More Time | CRB

More Time | CRB

Celebrated American composer (and Massachusetts native) Leonard Bernstein once said, “To achieve great things, two things are needed: a plan, and not quite enough time.” Anyone who has pulled an “all-nighter” in college, studying for a test or writing that paper to make deadline, is smiling knowingly at the Bernstein quote. And at the start of a new year, it’s amazing to see that when I ask people, “What do you hope the new year will bring you?” the answer is usually “more time.”

But that’s not something new. Wanting more time to do the things we need and want to do likely goes back to the dawn of humankind. Composers have also been concerned with time since, well, the beginning of musical time. To a musician, time can have a couple of different meanings, from how a time signature indicates the number of beats in a measure and the note value that gets one beat, to the length of a piece.

When I sang in the Boston College Chorale, “coming in on time” was an often-stated phrase by our conductor. And getting to a gig to help with equipment load-in is important because the show can’t begin without everyone and everything being there “on time.”

In the spirit of the New Year’s “more time” wishes, here are some musical pieces about Time, in, if I may, chronological order.

English Renaissance composer John Dowland wrote “Time Stands Still” for his Third and Last Booke of Songs or Aires in 1603. Dowland wants to assure us of the timelessness of beauty and love: “All other things shall change but she remains the same.” This version with soprano Michal Bitan and lutenist Earl Christy shows the lyrics.

Some have speculated that Dowland wrote this piece about Queen Elizabeth I. As she aged, and even after her death, writers, painters and musicians of the period portrayed her as perfection and timeless.

An oratorio by Handel takes . . . some time . . . to explain the passage of time. It all started in 1707 when Handel wrote his first oratorio, based on an Italian libretto by Cardinal Benedetto Pamphili. The original title was The Triumph of Time and Disillusion, HWV 46a. It took another 30 years, but Handel reworked the piece and retitled it, The Triumph of Time and Truth, HWV 46b. But wait – there’s more! Time marched on, and in 1757 the piece was translated into English and reworked, mostly by Handel’s last librettist, Thomas Morell, although this time it kept its second title and later given the catalog number HWV 71.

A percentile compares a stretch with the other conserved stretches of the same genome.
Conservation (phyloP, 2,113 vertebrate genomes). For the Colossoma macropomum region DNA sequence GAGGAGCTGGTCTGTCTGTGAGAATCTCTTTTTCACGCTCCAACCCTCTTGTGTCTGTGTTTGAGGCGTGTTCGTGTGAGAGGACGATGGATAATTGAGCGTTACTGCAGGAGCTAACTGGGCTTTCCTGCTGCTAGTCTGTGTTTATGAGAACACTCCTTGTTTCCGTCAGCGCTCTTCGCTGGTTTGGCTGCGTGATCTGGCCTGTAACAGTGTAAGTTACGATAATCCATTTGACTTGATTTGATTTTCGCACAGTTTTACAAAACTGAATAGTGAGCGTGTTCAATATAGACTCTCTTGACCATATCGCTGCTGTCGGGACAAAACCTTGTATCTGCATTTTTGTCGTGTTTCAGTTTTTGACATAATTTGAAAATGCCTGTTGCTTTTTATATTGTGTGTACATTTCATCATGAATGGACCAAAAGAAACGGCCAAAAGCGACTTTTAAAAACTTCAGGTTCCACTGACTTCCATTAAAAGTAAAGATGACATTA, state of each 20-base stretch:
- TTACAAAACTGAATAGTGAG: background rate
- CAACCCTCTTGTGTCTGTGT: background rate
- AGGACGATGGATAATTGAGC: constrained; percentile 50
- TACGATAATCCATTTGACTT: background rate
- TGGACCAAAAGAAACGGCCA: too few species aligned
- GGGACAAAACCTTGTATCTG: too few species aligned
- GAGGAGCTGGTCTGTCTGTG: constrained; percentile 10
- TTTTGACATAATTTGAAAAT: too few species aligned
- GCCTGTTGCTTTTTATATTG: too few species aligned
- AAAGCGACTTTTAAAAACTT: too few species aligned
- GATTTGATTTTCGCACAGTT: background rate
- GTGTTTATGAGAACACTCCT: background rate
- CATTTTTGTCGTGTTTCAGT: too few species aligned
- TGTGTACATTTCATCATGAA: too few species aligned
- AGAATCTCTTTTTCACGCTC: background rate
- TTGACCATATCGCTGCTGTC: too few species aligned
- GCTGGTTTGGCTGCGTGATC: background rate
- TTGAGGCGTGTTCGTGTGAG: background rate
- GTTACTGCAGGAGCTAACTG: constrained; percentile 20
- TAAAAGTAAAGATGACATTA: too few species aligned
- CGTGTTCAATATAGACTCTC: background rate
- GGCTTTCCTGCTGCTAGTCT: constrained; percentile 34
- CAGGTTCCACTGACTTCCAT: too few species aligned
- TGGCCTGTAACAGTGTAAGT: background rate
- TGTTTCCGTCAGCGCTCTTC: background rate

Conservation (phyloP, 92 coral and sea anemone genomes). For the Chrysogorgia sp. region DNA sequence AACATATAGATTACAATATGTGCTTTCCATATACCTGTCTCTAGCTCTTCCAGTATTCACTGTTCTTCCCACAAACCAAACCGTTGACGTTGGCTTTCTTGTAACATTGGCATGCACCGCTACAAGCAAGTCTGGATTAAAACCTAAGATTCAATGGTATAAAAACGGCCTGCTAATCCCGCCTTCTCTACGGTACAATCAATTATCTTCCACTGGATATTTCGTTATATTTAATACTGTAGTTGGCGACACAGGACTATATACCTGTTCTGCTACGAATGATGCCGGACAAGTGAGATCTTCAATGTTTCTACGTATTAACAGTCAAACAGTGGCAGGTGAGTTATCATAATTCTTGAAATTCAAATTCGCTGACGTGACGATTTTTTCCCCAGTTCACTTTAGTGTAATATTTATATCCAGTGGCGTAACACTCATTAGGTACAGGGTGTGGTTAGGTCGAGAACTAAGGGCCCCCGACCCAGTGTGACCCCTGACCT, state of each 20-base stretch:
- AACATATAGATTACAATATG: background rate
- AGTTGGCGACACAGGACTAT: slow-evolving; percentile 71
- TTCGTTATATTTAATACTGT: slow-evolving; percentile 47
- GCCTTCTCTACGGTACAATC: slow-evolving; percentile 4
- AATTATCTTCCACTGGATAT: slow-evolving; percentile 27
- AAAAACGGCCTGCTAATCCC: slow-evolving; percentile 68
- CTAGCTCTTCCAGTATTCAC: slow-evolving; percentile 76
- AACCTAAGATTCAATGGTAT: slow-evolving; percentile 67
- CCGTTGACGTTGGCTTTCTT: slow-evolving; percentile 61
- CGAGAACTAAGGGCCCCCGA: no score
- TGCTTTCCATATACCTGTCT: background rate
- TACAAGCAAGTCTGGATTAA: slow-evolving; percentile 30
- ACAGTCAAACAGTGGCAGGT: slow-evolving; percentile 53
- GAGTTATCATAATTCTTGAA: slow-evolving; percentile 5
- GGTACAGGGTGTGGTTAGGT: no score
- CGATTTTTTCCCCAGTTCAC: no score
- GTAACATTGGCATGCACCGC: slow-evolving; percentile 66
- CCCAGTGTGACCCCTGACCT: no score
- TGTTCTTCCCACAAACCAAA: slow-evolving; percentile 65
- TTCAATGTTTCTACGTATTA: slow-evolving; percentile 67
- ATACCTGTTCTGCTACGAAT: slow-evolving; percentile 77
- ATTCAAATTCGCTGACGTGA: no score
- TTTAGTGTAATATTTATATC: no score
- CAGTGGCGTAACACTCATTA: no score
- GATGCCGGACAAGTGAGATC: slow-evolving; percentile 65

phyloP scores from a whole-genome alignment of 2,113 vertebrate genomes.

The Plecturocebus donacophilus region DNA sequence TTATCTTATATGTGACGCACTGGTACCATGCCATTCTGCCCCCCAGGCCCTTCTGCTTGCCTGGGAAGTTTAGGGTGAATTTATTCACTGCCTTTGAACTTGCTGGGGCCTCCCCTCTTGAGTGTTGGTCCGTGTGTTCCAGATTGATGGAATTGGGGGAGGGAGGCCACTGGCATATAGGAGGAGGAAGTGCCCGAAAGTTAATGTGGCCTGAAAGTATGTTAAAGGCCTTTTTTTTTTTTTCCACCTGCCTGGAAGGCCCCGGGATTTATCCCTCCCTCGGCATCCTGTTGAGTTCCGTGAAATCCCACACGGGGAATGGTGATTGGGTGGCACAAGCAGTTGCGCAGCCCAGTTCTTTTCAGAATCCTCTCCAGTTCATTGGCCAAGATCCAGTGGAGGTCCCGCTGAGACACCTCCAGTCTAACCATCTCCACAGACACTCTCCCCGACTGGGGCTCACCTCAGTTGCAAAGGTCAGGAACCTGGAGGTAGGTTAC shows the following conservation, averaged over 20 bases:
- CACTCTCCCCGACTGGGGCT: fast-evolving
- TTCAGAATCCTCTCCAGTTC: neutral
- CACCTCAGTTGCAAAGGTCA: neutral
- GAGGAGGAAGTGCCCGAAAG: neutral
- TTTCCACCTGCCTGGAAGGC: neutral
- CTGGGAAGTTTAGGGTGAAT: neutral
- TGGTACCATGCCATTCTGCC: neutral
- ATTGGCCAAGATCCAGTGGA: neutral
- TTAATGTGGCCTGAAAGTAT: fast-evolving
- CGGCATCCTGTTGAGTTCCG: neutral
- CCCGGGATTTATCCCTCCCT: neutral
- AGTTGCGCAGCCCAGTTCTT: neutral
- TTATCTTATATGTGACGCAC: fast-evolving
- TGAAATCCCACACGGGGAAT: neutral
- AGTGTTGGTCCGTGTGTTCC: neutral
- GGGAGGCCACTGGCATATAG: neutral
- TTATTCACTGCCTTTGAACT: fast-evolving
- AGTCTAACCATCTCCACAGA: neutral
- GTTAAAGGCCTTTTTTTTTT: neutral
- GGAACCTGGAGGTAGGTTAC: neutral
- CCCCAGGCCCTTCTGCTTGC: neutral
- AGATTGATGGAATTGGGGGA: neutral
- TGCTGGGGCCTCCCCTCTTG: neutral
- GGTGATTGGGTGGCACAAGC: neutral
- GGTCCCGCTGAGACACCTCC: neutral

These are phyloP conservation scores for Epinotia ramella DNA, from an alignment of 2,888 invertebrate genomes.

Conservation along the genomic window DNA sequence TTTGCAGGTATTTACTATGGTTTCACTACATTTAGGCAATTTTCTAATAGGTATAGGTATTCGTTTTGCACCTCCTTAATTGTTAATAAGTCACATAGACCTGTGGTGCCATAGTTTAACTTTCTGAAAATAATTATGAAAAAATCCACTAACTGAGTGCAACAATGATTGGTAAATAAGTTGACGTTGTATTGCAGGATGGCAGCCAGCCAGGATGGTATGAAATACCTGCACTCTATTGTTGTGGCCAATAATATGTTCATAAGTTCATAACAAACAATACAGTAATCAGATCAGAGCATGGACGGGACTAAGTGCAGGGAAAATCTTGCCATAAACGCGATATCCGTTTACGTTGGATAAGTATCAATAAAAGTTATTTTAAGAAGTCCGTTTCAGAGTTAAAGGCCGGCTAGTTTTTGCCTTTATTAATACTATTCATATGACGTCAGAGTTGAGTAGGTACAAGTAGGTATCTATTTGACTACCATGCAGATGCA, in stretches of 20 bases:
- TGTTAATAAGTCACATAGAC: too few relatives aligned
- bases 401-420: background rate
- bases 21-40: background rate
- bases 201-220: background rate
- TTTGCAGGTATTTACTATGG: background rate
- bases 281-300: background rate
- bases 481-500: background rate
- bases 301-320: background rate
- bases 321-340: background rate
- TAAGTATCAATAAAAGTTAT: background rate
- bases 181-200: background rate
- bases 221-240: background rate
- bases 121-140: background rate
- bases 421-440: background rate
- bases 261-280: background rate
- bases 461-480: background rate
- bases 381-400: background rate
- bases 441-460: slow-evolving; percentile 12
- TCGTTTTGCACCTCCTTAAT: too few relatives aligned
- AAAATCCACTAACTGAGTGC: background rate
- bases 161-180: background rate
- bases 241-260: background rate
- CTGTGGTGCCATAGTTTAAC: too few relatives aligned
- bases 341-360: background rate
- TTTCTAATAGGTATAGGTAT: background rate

The basic story is that the characters Time and Counsel (Truth) confront the characters Pleasure and Deceit in a fight for the soul of Beauty. The oratorio opens with Beauty staring into her mirror, wishing to stall Time. Although Pleasure and Deceit make a persuasive case, in the end, Beauty understands Truth’s warning that youth won’t last forever.

I’ve always loved the aria “Guardian Angels, oh, protect me” and this is a lovely version with soprano Danielle de Niese and The English Concert conducted by Harry Bicket.

It’s interesting to me that from inception to final version, Handel took 50 years to complete the musical journey. By the time he was working on the final version, he was battling poor eyesight and age-related poor health. He wanted to flesh out the character of Deceit more, but instead of adding brand new arias and choruses, he borrowed musical themes from some of his other works.

So where did the concept of “time” come from? Historians point to measurement of time as an important mark of progress, and in particular, the ancient Egyptians and their invention of the sundial. Then there’s the Hebrew Bible, or the Christian Old Testament, taking on the question in the first chapter, Genesis: “In the beginning,” and painting a picture of God creating the world in six days.

In 1795, Joseph Haydn was looking for a subject for a large oratorio. The story goes that when he was traveling in England, he was handed a poem called The Creation of the World, by an unknown author. When he got back to Vienna, Haydn began his preparation of a musical setting by giving the lengthy piece to librettist Gottfried van Swieten, who added to it a variety of Bible quotes, including some from the English King James Version. When the piece was premiered in 1798 it ran for almost two hours. “In the interest of time,” here is just the Prelude, “The Representation of Chaos,” with conductor Christopher Hogwood leading The Academy of Ancient Music.